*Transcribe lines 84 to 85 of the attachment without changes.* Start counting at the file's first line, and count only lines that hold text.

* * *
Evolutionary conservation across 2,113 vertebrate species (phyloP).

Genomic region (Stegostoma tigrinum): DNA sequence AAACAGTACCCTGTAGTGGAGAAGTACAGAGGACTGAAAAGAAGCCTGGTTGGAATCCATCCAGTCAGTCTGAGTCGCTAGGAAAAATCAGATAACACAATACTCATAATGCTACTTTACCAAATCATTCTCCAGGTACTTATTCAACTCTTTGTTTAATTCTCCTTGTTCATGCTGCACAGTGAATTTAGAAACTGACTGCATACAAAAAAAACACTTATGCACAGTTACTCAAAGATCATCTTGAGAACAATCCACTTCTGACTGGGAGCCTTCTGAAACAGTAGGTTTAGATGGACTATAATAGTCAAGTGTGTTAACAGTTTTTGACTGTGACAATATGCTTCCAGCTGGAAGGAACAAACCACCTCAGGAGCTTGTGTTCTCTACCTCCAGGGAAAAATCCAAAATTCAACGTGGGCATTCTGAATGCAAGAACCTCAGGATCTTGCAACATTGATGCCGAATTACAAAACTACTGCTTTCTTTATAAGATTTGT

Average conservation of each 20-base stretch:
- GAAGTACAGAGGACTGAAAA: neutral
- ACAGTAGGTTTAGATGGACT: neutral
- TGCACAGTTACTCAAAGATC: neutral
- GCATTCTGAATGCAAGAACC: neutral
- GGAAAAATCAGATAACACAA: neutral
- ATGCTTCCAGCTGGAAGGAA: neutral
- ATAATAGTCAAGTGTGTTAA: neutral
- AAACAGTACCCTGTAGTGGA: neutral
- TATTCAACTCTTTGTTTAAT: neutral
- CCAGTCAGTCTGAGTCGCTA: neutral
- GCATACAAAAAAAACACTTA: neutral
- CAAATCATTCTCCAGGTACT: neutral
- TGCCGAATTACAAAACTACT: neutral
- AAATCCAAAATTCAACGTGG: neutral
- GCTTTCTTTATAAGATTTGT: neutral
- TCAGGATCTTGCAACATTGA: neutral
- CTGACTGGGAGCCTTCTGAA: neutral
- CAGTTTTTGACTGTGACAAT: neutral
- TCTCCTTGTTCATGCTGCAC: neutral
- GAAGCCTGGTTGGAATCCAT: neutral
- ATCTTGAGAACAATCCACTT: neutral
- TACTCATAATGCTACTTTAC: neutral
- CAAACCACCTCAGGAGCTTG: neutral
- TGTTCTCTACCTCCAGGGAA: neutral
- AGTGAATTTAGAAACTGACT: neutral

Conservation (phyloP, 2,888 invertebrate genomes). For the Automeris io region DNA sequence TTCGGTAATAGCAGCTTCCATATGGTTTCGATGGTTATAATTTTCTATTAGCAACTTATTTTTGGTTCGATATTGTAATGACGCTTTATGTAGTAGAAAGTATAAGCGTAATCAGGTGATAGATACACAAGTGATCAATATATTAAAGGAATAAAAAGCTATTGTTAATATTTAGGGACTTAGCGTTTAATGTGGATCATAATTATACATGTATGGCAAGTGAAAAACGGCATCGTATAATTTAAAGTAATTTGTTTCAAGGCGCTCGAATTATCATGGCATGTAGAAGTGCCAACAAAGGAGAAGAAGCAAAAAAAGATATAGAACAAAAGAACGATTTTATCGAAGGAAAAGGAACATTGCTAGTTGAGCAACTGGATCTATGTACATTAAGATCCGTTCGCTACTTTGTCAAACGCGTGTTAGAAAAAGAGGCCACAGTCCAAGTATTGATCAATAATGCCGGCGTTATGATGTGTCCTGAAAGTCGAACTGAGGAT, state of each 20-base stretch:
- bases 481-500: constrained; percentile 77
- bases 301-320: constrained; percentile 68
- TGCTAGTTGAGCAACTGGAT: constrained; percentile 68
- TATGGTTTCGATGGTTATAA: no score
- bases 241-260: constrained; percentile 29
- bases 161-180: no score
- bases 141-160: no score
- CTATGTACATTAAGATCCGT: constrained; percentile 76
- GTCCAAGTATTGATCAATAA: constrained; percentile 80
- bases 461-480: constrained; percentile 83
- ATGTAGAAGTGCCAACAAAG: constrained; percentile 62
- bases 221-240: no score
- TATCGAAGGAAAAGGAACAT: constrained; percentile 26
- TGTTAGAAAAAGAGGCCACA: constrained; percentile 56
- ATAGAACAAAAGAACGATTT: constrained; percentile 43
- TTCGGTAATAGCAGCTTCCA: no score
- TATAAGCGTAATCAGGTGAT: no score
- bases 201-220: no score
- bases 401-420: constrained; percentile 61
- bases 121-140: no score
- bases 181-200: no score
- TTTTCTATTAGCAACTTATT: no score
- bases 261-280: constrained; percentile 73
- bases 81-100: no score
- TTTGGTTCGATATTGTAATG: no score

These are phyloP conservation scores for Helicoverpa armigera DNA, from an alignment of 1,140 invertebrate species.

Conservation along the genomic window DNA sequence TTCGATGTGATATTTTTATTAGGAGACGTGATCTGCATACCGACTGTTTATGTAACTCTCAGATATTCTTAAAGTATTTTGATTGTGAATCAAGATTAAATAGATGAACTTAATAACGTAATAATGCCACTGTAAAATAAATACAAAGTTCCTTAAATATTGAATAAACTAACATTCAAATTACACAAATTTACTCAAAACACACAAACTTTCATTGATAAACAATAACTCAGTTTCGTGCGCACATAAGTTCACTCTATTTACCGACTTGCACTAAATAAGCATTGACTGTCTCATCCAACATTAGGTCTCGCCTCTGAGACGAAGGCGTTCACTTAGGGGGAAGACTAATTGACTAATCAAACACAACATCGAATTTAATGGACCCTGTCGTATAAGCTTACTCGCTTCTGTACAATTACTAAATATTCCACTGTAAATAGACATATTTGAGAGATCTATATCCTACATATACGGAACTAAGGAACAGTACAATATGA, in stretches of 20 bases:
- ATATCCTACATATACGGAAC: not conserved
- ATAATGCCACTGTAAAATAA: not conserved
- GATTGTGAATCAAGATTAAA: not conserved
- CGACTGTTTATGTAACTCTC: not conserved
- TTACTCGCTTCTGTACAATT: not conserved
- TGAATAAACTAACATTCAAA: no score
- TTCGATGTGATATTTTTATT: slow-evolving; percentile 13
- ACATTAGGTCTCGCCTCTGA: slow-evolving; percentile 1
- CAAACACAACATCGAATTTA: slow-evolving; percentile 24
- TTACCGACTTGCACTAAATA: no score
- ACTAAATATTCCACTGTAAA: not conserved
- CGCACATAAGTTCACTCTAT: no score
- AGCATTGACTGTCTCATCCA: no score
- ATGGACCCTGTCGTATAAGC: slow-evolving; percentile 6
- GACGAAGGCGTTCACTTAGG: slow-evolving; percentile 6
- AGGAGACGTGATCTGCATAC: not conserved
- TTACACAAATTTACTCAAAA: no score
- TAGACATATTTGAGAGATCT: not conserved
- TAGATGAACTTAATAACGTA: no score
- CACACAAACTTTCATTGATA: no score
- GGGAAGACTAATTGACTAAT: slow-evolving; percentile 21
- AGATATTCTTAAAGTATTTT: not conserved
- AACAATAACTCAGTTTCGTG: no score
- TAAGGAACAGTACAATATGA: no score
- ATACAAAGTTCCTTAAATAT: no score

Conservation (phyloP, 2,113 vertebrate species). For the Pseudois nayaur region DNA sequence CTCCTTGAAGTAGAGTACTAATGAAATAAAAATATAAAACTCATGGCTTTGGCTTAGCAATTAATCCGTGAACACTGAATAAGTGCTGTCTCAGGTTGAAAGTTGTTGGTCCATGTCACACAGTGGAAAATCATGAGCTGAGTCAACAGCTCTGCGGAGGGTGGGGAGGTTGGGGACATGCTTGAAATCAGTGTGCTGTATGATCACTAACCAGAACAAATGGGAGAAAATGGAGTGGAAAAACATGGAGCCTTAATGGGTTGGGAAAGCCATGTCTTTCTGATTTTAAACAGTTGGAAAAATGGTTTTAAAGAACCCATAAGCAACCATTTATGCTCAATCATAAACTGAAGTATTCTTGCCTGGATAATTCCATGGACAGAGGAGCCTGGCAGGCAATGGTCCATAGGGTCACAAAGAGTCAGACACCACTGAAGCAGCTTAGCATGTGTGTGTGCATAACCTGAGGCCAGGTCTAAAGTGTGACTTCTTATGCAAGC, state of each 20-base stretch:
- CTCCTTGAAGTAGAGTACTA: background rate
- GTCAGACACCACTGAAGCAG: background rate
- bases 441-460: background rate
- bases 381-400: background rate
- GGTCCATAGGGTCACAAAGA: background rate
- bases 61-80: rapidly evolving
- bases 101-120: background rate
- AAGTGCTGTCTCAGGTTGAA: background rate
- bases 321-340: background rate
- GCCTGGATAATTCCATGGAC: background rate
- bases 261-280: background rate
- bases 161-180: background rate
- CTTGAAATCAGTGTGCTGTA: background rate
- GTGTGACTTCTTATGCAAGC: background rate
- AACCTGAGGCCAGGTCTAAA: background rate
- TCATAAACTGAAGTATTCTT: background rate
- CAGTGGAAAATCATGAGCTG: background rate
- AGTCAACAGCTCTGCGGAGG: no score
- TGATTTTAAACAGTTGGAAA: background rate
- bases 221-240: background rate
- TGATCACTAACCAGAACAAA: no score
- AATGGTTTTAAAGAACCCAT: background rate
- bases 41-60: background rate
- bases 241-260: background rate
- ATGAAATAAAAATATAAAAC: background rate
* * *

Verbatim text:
- GTCAGACACCACTGAAGCAG: background rate
- bases 441-460: background rate